From: Dictionary of American Fighting Ships
A large bird of prey of the falcon family, noted for its strength, size, grace, keenness of vision, and powers of flight, chosen for the national seal of the United States of America.
(PY: dp. 434; l. 177'; b. 24'; dr. 11'6"; s. 12 k.; cpl. 67; a. 2 6-pdr. r.f.)
The fourth Eagle, a yacht, was built in 1890 as Almy by Harlan and Hollingsworth, Wilmington, Del.; purchased by the Navy 2 April 1898 and renamed Eagle; and commissioned 3 days later, Lieutenant W. H. H. Southerland in command.
Eagle sailed from New York 17 April 1898 for duty with the North Atlantic Squadron on blockade and dispatch duty in Cuban waters. On 29 June she shelled the Spanish battery at Rio Honda and on 12 July captured the Spanish merchantman Santo Domingo. Eagle returned to Norfolk 22 August 1898 to be fitted out for surveying duty, her principal employment through the remainder of her naval service. She compiled new charts and corrected existing ones for the waters surrounding Cuba, Puerto Rico, and Haiti.
Troubled conditions throughout the Caribbean often interrupted Eagle's surveying duty and she gave varied service in protecting American interests. She patrolled off Haiti in January and February 1908 and again in November and December and off Nicaragua in December 1909. In June 1912 she transported Marines to Santiago de Cuba and Siboney to protect American lives and property during a rebellion in Cuba, and continued to investigate conditions and serve as base ship for the Marines until 1914. She also had gunboat duty with a cruiser squadron during the Haiti operation of July 1915 to March 1916 and was commended by the Secretary of the Navy for her creditable performance of widely varied duty. She then remained off Haiti to conduct surveys.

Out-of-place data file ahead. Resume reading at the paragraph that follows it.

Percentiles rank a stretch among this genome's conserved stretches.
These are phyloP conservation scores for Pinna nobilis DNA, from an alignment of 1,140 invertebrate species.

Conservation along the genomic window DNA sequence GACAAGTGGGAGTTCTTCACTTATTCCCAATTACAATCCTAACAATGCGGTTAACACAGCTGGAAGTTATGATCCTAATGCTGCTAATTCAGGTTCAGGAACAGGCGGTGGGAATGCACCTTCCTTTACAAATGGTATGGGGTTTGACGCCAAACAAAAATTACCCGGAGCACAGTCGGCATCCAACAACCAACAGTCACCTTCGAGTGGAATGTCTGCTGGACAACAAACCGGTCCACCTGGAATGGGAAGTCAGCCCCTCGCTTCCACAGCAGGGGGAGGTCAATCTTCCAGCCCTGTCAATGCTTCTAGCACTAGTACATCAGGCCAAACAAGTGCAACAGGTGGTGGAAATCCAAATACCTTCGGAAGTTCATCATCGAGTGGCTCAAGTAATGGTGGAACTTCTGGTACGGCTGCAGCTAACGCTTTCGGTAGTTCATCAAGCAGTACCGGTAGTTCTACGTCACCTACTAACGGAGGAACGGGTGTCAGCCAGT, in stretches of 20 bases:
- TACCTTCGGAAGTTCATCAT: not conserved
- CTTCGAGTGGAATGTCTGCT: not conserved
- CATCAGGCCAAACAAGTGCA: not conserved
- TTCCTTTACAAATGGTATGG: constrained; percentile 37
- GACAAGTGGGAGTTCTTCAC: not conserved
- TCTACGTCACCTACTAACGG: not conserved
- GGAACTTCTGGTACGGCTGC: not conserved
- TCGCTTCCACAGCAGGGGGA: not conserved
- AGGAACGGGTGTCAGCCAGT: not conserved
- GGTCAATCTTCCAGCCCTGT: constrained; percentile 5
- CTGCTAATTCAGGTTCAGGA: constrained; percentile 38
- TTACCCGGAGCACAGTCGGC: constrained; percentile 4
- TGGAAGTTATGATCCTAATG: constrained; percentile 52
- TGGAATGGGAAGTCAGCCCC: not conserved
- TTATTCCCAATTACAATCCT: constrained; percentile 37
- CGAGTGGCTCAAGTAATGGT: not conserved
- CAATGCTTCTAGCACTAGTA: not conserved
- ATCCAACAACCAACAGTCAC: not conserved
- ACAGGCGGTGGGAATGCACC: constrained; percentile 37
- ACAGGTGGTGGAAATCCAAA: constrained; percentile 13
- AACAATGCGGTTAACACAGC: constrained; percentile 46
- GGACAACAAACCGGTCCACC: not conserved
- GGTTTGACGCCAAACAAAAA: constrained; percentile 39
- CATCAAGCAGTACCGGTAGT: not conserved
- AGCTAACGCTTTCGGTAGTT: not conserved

With American entry into World War I, Eagle returned to Cuban waters. She was attached to American Patrol Detachment, Atlantic Fleet, and throughout 1917 and 1918 was continually on patrol off Cuba, Santo Domingo, and the southern coast of the United States. From Key West, where she arrived 3 April 1918, she patrolled the Florida Straits and after the end of the war operated on target practice, and tactical exercises and maneuvers. Between 7 January and 15 March 1919 she made a cruise to Cuban ports and along the Gulf coast before being detached from the American Patrol Detachment 28 April. Eagle left Key West the following day for Portsmouth Navy Yard. She was decommissioned there 23 May 1919 and sold 3 January 1920.
Transcribed by Yves HUBERT (firstname.lastname@example.org)